Bliss Point

Michael Moss wrote an excellent book on the fast food industry called “Salt Sugar Fat:  How The Food Giants Hooked Us”.  It explains the science behind the industry’s quest to find the “Bliss Point” – the perfect, addictive balance of sugar salt and fat.  The researchers have spent decades as well as millions of dollars to find this ratio.  I spent one afternoon and about fifty bucks blowing it right out of the water.

My friend Kim and I spent a few hours at the Canadian National Exhibition.  We got in free courtesy of my good friend and insider, Jennifer and together we made our way directly to the Food Building, ignoring the rides, ignoring the music, ignoring the vendors booths and stopping only for a brief foray into the Arts & Crafts building.  To buy fudge.

We had a very specific mission:  to explore the new and amazing concoctions that the Fair had to offer.  I consider it a get out of jail free pass for a single day to eat all the things I would normally scorn.  It did not disappoint.  From a turkey dinner waffle (the waffle is made out of stuffing!!!) to a cheekily named CroBar (croissant with chocolate bar squares baked in to it) we enjoyed gustatory experimentation from all parts of the globe.

Undropped waffleCroBar

Kimchi fries, Clam Chowder fries, Choco Chicken, peanut butter siracha bites.  All down the gullet in a delicious dance of hyper caloric revelry.

Some poor soul dropped their waffle.  We noted how truly unpleasant dropped food looks.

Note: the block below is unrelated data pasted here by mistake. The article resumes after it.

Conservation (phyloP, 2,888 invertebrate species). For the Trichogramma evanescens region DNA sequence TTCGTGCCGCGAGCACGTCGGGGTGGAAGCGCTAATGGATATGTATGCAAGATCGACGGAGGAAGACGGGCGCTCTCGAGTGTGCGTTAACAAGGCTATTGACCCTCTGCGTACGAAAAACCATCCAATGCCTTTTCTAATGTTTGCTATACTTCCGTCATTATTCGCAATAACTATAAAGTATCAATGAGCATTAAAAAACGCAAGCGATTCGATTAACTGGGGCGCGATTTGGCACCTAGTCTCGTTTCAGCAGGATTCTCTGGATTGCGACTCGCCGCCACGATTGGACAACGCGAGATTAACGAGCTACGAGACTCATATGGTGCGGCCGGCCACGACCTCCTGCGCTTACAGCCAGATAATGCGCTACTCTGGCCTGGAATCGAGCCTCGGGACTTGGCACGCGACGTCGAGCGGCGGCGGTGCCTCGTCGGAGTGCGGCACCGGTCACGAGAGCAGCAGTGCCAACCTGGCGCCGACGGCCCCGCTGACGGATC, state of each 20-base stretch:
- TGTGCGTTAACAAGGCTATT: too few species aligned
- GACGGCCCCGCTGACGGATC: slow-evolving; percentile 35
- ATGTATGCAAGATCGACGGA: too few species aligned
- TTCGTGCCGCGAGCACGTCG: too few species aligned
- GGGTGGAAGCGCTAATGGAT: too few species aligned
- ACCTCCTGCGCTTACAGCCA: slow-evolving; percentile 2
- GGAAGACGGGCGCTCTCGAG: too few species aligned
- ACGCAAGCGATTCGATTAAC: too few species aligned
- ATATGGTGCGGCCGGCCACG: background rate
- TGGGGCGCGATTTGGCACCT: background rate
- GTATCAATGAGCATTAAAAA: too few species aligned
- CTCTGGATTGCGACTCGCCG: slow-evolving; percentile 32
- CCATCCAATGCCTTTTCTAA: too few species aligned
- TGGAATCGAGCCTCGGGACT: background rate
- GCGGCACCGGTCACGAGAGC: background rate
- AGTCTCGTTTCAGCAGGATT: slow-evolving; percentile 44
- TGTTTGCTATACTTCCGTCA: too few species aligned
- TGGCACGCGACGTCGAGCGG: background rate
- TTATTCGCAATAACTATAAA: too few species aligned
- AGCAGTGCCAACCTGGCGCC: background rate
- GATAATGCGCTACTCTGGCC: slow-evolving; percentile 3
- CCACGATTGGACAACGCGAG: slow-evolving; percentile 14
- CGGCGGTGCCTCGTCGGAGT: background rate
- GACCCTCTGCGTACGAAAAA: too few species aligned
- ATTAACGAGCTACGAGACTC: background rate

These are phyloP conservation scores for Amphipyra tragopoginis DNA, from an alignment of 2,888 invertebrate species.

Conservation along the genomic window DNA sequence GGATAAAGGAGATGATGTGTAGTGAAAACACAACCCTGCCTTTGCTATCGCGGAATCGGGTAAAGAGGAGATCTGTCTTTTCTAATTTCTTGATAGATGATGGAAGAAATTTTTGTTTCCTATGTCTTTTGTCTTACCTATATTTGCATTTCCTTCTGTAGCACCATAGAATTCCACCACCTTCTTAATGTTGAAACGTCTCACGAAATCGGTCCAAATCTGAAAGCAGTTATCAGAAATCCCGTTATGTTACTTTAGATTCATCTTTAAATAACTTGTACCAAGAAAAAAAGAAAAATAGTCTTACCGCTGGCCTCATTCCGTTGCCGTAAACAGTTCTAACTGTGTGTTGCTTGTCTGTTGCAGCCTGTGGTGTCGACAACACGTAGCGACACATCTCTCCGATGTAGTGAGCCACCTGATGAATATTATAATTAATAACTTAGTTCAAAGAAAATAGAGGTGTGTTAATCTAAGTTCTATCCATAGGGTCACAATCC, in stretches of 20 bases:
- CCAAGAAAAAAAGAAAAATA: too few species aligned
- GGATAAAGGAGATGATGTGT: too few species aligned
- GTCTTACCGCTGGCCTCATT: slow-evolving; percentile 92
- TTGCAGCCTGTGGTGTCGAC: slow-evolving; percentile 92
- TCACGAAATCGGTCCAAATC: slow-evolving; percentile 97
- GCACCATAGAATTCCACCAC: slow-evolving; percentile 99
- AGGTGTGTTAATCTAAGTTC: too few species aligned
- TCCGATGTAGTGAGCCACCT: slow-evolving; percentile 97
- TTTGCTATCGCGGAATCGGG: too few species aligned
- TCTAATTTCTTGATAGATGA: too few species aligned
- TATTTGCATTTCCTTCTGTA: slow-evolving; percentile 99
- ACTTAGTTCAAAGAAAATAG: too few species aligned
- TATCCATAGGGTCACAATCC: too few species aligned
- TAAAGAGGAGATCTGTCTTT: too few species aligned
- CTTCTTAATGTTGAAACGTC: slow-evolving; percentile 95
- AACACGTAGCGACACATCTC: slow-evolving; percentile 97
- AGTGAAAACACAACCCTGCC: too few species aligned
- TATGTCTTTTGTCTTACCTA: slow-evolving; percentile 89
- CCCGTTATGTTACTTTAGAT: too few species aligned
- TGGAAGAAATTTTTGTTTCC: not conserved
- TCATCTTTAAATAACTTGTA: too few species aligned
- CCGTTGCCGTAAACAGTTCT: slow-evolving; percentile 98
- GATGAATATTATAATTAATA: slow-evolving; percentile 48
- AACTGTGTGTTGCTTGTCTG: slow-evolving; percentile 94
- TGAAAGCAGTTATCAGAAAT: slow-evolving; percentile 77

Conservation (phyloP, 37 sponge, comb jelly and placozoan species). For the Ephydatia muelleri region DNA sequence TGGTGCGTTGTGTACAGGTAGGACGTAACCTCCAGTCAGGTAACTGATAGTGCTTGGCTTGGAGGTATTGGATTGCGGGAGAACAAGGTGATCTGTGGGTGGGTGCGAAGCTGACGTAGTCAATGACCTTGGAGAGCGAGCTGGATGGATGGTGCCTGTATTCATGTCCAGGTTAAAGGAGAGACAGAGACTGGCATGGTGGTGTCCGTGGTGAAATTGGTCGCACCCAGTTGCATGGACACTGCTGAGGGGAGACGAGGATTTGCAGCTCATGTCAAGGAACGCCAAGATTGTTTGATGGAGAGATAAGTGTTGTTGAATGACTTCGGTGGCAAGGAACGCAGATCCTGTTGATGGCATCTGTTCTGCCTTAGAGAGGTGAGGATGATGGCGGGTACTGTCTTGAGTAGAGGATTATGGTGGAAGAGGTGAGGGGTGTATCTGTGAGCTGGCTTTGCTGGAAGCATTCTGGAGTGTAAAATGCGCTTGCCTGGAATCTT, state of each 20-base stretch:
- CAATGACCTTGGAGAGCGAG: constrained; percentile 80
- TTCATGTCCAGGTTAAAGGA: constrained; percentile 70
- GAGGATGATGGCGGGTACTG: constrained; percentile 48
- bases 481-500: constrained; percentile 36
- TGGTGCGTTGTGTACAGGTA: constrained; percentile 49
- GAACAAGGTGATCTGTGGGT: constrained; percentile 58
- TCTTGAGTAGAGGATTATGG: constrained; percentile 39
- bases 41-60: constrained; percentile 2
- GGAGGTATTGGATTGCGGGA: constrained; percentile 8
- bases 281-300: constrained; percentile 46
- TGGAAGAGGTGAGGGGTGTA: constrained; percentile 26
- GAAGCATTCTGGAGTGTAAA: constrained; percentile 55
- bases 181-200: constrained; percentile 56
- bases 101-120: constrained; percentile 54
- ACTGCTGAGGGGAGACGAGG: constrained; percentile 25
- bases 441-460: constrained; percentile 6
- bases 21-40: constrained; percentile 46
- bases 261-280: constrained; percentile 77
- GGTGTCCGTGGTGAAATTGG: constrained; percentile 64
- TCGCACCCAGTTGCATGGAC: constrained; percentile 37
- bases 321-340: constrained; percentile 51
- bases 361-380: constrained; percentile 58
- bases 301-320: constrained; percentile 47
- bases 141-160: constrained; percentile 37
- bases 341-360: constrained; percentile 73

Dropped Waffle

Then I uploaded all of the photos I took of the things we actually DID eat and realized that the undropped versions were not overwhelmingly photogenic either.

Kimchi FriesChowdah FriesChoco Chicken

I must remember to give any food stylist I meet a hearty handshake.  The one little item that did give a figurative smile to the camera was the marshmallow nutella bao, which we think looks like a muppet.  Goodness knows it isn’t food.

Muppet Bao

“This is everything that is wrong with America!” I proclaimed as I tucked the last bit of shining alabaster  sugar and bleached flour delight down my throat.

I have relearned to love the Ex in the last few years after a prolonged shunning.  It helps to have a friend on the inside, who not only gets me in free but susses out the best fudge purveyors and lets you in on the concert schedule and secret gems the Fair has to offer.  There is a remarkably good sense of fun here.  People bring their kids and their parents, hormonal teens try to pick each other up over the din of the carneys and you can buy a floor mop or a sari or a whirlpool tub within ten feet of each other.  Kim and I were seduced by a particularly enticing massage unit that heated up.  I had to be torn from the back one – Kim nearly became the Borg with the face version


Truly, there is something for everyone.

And everyone seems to include some of the less bright bulbs in the chandelier.  As we were leaving I noticed the following warning signs on the sundae stand.

Sundae Warning

It saddens me slightly that the populace needs to be warned not to jam a wooden stake down their throats but it should be noted that this second sign appeared in front of an actual pile of peanuts:

Peanut warning

Yes kids.  These peanuts may contain peanuts.

It was an excellent afternoon, spent with great company in a very upbeat atmosphere.  I am home now to beach myself and to vaguely ponder what my triglyceride levels might be.  Perhaps they will have levelled off by next year when I can only imagine what the Bacon Nation people will have thought up for our dining pleasure


Leave a Reply